By Emily Woodbury
OK, so this isn’t a recent poll, but there’s a reason we’re bringing it up again. In August of 2018, we asked if either you or your partner use a CPAP machine for sleep apnea. The results surprised us, and they’ve come up quite a few times since then.
CPAP machines provide an effective solution to obstructive sleep apnea, a potentially dangerous sleep disorder in which breathing repeatedly stops and starts. Are there concerns with using the machine while RVing? Sure. You, of course, have to maintain a dependable source of electricity, which can be an issue. Also, many RVs don’t have an outlet near the bed, so how is that going to work?
Before I get into why we’re talking about this, I’ll break down the results for you. More than a third of you, 35 percent, told us that you use a CPAP machine. Additionally, another 15 percent of you said that your partner uses one, and another 8 percent of you told us that you both use a CPAP machine. That means, combined, 58 percent of you use a CPAP machine in your household.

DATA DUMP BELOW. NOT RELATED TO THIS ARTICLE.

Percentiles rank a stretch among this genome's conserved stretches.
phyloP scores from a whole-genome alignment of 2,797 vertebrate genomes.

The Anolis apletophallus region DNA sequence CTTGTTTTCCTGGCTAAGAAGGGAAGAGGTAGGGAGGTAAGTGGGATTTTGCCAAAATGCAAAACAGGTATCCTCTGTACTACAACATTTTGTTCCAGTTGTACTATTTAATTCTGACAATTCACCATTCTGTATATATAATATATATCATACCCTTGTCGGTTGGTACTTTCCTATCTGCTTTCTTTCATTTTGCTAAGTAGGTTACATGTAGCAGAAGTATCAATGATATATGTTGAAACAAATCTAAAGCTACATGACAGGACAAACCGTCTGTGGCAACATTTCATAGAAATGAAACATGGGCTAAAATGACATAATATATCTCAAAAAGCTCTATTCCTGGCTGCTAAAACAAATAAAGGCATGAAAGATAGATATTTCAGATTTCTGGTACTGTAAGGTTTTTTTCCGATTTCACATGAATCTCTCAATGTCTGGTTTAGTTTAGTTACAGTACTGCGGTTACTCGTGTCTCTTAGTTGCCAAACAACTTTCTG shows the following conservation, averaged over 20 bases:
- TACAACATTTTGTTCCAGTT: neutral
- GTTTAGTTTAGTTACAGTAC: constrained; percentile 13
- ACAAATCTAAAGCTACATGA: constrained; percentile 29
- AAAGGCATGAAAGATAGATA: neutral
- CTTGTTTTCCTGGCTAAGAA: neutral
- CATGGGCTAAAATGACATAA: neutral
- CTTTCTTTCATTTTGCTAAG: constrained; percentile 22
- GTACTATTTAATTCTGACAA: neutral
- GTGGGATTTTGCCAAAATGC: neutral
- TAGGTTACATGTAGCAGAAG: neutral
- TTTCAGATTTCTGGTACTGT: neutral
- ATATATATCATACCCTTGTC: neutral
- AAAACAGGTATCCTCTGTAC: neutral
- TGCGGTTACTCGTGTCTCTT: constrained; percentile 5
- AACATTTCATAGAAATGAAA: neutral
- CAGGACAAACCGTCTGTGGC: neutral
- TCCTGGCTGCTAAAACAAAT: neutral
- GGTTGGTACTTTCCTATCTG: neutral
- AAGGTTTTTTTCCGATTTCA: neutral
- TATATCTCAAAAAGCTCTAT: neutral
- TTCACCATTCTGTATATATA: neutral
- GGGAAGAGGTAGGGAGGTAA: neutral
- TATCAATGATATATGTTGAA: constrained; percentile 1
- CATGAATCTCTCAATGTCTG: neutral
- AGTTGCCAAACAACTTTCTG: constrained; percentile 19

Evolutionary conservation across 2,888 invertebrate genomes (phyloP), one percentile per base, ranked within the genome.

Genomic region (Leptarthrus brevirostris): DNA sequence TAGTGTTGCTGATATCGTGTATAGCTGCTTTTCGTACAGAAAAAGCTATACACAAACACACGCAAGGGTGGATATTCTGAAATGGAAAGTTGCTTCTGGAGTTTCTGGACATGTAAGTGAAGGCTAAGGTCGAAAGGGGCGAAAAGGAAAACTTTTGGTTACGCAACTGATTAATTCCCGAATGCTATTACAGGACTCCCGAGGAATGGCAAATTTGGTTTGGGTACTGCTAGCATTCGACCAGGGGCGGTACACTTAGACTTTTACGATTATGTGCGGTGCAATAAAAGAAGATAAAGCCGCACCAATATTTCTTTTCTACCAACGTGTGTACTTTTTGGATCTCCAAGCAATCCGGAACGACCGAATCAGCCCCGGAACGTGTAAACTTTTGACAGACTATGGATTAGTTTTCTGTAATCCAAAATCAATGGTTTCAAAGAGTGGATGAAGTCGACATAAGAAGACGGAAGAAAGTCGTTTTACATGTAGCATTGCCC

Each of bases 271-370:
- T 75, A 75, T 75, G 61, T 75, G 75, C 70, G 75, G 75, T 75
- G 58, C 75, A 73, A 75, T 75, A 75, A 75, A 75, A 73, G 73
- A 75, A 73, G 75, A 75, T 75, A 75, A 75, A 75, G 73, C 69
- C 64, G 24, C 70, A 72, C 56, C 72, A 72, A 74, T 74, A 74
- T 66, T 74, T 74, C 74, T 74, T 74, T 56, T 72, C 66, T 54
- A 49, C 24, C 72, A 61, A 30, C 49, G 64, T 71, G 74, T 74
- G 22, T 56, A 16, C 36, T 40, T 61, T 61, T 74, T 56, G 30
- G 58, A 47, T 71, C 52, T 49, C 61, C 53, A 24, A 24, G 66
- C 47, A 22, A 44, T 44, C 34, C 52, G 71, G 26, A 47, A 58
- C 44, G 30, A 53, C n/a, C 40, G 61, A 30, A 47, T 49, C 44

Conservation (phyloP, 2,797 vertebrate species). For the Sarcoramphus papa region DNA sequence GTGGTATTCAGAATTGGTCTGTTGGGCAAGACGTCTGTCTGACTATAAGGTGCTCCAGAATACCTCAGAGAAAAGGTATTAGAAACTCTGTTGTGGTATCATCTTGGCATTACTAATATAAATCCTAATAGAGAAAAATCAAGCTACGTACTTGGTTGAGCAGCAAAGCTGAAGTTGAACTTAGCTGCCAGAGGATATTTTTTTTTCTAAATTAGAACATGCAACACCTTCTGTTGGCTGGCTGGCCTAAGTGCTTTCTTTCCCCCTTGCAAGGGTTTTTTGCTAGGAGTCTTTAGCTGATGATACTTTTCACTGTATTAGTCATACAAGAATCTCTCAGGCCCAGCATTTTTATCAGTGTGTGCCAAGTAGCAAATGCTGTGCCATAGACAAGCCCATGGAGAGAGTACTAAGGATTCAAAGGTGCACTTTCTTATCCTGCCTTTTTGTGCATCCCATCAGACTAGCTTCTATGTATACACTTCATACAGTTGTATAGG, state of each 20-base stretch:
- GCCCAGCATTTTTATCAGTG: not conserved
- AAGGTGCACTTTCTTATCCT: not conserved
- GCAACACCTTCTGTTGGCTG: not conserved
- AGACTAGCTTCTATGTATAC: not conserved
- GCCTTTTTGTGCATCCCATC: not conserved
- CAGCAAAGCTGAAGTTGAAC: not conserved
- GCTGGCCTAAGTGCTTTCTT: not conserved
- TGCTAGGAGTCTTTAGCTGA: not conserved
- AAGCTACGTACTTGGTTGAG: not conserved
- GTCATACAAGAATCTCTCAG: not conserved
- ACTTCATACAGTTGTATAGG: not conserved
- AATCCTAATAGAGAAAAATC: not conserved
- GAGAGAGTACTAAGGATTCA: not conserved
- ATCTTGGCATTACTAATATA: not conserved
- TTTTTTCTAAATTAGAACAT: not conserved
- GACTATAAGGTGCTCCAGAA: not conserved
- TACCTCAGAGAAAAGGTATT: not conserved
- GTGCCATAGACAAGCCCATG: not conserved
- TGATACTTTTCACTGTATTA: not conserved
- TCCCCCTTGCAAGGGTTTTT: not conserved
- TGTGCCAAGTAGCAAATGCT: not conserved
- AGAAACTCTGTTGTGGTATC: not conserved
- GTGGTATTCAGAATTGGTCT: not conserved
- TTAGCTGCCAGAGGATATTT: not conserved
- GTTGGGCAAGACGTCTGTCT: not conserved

Now, as soon as we saw these poll results, we immediately wrote up an Amazon ad for a cleaning device. You’ve probably seen it.
It’s time to clean your CPAP machine!
One of our past surveys told us that 58% of you (or your partner) use a CPAP machine. Wow! When was the last time your machine was cleaned thoroughly? They get very dirty! This highly rated cleaning kit will get out all those yucky germs and bacteria. The extendable brush will expand to 7 feet, but folds up into a small plastic bag so as to not take up too much room in your RV. If you use a CPAP, you’ll want to order this here.
Looks familiar, right? Good, you’ve been paying attention. Anyway, the article I received this morning from the FDA said that CPAP cleaning devices that are treated with UV light or ozone gas don’t adequately clean the machine, and they’re not even approved by the FDA. These are the two main types of cleaning devices being sold! Yikes!
According to the article, the FDA writes, “Germs from your lungs, throat, or mouth can get into the CPAP mask or hose as you breathe in and out during sleep, or germs on your skin may get transferred to the CPAP mask or hose. Dust, mold, or other allergens may also get into the CPAP mask or hose.
All types of CPAP machines need to be cleaned regularly so that these germs and contaminants do not grow inside of your equipment and make you sick. Dust and dirt can also cause problems with the machine, making it more likely to break or need replacement.” You can read the rest of the article here.
Yeah, I mean, I don’t even want to think about the germs that hang out inside of those things.
So, that being said, we still recommend the product above (this one). It’s a soft, extendable brush that does the job just fine. Who says cleaning has to be fancy? No one.